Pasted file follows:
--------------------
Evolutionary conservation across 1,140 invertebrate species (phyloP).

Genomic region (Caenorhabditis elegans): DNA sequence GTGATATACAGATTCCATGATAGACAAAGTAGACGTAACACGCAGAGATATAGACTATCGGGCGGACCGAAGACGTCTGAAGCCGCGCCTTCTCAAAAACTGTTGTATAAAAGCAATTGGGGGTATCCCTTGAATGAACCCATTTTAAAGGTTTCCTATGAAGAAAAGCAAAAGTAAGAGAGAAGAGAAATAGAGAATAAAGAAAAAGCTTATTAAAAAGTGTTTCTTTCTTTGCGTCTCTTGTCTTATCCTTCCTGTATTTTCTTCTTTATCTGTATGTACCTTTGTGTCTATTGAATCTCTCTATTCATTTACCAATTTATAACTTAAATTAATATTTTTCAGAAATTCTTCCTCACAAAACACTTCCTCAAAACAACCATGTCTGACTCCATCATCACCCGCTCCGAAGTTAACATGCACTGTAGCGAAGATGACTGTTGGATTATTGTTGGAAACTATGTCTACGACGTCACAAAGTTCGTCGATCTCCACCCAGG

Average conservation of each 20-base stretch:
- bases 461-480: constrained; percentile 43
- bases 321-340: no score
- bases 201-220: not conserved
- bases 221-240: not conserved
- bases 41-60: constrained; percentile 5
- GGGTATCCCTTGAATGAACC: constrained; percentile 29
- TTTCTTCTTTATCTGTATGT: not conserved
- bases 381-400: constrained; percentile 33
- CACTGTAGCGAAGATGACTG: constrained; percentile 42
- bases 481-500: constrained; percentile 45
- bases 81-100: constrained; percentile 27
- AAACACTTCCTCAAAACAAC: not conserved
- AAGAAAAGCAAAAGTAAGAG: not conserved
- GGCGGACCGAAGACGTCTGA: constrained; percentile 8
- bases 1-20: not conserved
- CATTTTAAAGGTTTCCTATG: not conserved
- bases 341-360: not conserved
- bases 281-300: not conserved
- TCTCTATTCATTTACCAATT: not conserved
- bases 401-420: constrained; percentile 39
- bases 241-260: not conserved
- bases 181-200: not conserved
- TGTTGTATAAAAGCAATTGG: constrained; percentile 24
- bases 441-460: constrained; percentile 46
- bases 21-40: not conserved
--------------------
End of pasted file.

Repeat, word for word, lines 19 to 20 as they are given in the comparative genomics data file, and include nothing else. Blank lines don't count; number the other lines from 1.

- CATTTTAAAGGTTTCCTATG: not conserved
- bases 341-360: not conserved